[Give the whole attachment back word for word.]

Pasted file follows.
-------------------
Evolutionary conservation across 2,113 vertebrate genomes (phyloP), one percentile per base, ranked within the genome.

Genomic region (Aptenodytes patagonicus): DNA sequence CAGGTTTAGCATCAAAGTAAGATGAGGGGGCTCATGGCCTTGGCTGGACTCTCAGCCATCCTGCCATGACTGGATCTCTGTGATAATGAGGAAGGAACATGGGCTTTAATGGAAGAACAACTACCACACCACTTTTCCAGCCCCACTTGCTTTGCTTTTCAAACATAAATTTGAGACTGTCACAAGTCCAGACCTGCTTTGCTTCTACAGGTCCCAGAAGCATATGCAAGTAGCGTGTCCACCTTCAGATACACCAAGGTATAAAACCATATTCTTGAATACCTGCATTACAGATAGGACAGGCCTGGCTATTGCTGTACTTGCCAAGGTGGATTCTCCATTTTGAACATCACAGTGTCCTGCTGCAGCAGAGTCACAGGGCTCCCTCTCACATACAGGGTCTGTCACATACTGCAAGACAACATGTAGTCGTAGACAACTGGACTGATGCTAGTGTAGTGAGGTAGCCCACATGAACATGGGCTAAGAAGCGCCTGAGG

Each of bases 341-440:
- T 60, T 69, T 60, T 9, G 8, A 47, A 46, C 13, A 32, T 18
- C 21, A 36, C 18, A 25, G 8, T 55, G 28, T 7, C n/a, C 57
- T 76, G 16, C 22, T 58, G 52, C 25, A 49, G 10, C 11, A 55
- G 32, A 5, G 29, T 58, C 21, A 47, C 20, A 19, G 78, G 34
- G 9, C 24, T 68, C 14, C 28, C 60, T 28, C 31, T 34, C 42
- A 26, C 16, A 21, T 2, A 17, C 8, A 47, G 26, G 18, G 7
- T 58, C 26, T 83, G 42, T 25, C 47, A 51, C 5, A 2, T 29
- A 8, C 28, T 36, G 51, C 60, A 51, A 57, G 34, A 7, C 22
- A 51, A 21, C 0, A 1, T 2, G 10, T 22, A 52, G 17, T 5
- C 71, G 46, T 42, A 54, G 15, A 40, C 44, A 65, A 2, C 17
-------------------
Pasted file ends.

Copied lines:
Evolutionary conservation across 2,113 vertebrate genomes (phyloP), one percentile per base, ranked within the genome.

Genomic region (Aptenodytes patagonicus): DNA sequence CAGGTTTAGCATCAAAGTAAGATGAGGGGGCTCATGGCCTTGGCTGGACTCTCAGCCATCCTGCCATGACTGGATCTCTGTGATAATGAGGAAGGAACATGGGCTTTAATGGAAGAACAACTACCACACCACTTTTCCAGCCCCACTTGCTTTGCTTTTCAAACATAAATTTGAGACTGTCACAAGTCCAGACCTGCTTTGCTTCTACAGGTCCCAGAAGCATATGCAAGTAGCGTGTCCACCTTCAGATACACCAAGGTATAAAACCATATTCTTGAATACCTGCATTACAGATAGGACAGGCCTGGCTATTGCTGTACTTGCCAAGGTGGATTCTCCATTTTGAACATCACAGTGTCCTGCTGCAGCAGAGTCACAGGGCTCCCTCTCACATACAGGGTCTGTCACATACTGCAAGACAACATGTAGTCGTAGACAACTGGACTGATGCTAGTGTAGTGAGGTAGCCCACATGAACATGGGCTAAGAAGCGCCTGAGG

Each of bases 341-440:
- T 60, T 69, T 60, T 9, G 8, A 47, A 46, C 13, A 32, T 18
- C 21, A 36, C 18, A 25, G 8, T 55, G 28, T 7, C n/a, C 57
- T 76, G 16, C 22, T 58, G 52, C 25, A 49, G 10, C 11, A 55
- G 32, A 5, G 29, T 58, C 21, A 47, C 20, A 19, G 78, G 34
- G 9, C 24, T 68, C 14, C 28, C 60, T 28, C 31, T 34, C 42
- A 26, C 16, A 21, T 2, A 17, C 8, A 47, G 26, G 18, G 7
- T 58, C 26, T 83, G 42, T 25, C 47, A 51, C 5, A 2, T 29
- A 8, C 28, T 36, G 51, C 60, A 51, A 57, G 34, A 7, C 22
- A 51, A 21, C 0, A 1, T 2, G 10, T 22, A 52, G 17, T 5
- C 71, G 46, T 42, A 54, G 15, A 40, C 44, A 65, A 2, C 17